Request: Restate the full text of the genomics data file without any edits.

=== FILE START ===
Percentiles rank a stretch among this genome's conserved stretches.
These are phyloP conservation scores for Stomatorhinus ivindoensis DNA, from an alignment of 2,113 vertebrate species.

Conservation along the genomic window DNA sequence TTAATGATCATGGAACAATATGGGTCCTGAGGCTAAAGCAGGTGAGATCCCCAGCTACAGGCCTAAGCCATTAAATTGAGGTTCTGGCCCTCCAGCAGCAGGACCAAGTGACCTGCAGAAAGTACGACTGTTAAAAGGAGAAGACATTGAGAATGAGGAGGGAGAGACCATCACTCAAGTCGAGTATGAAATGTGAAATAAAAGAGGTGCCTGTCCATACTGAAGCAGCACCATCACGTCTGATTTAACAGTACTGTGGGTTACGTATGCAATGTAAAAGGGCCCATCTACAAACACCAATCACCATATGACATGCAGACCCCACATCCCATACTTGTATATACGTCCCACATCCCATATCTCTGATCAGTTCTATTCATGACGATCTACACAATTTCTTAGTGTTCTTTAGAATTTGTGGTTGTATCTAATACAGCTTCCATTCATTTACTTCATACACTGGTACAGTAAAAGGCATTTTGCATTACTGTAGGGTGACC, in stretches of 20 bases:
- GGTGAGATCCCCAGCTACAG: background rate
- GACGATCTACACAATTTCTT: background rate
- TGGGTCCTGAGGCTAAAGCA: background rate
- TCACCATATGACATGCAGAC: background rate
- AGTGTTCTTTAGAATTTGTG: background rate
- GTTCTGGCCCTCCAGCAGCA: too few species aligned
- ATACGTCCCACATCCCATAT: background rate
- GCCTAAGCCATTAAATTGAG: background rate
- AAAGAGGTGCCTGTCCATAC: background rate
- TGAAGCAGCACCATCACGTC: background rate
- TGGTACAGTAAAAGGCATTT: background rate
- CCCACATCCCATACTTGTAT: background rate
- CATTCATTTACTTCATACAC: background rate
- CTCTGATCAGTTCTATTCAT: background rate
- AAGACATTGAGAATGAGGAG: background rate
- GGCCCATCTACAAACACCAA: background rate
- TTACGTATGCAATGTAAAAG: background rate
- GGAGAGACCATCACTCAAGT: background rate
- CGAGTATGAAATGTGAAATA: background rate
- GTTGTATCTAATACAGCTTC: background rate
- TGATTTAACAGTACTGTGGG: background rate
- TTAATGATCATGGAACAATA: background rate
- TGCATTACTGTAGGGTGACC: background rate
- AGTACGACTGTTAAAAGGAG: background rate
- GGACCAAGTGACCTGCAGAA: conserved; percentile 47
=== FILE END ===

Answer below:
Percentiles rank a stretch among this genome's conserved stretches.
These are phyloP conservation scores for Stomatorhinus ivindoensis DNA, from an alignment of 2,113 vertebrate species.

Conservation along the genomic window DNA sequence TTAATGATCATGGAACAATATGGGTCCTGAGGCTAAAGCAGGTGAGATCCCCAGCTACAGGCCTAAGCCATTAAATTGAGGTTCTGGCCCTCCAGCAGCAGGACCAAGTGACCTGCAGAAAGTACGACTGTTAAAAGGAGAAGACATTGAGAATGAGGAGGGAGAGACCATCACTCAAGTCGAGTATGAAATGTGAAATAAAAGAGGTGCCTGTCCATACTGAAGCAGCACCATCACGTCTGATTTAACAGTACTGTGGGTTACGTATGCAATGTAAAAGGGCCCATCTACAAACACCAATCACCATATGACATGCAGACCCCACATCCCATACTTGTATATACGTCCCACATCCCATATCTCTGATCAGTTCTATTCATGACGATCTACACAATTTCTTAGTGTTCTTTAGAATTTGTGGTTGTATCTAATACAGCTTCCATTCATTTACTTCATACACTGGTACAGTAAAAGGCATTTTGCATTACTGTAGGGTGACC, in stretches of 20 bases:
- GGTGAGATCCCCAGCTACAG: background rate
- GACGATCTACACAATTTCTT: background rate
- TGGGTCCTGAGGCTAAAGCA: background rate
- TCACCATATGACATGCAGAC: background rate
- AGTGTTCTTTAGAATTTGTG: background rate
- GTTCTGGCCCTCCAGCAGCA: too few species aligned
- ATACGTCCCACATCCCATAT: background rate
- GCCTAAGCCATTAAATTGAG: background rate
- AAAGAGGTGCCTGTCCATAC: background rate
- TGAAGCAGCACCATCACGTC: background rate
- TGGTACAGTAAAAGGCATTT: background rate
- CCCACATCCCATACTTGTAT: background rate
- CATTCATTTACTTCATACAC: background rate
- CTCTGATCAGTTCTATTCAT: background rate
- AAGACATTGAGAATGAGGAG: background rate
- GGCCCATCTACAAACACCAA: background rate
- TTACGTATGCAATGTAAAAG: background rate
- GGAGAGACCATCACTCAAGT: background rate
- CGAGTATGAAATGTGAAATA: background rate
- GTTGTATCTAATACAGCTTC: background rate
- TGATTTAACAGTACTGTGGG: background rate
- TTAATGATCATGGAACAATA: background rate
- TGCATTACTGTAGGGTGACC: background rate
- AGTACGACTGTTAAAAGGAG: background rate
- GGACCAAGTGACCTGCAGAA: conserved; percentile 47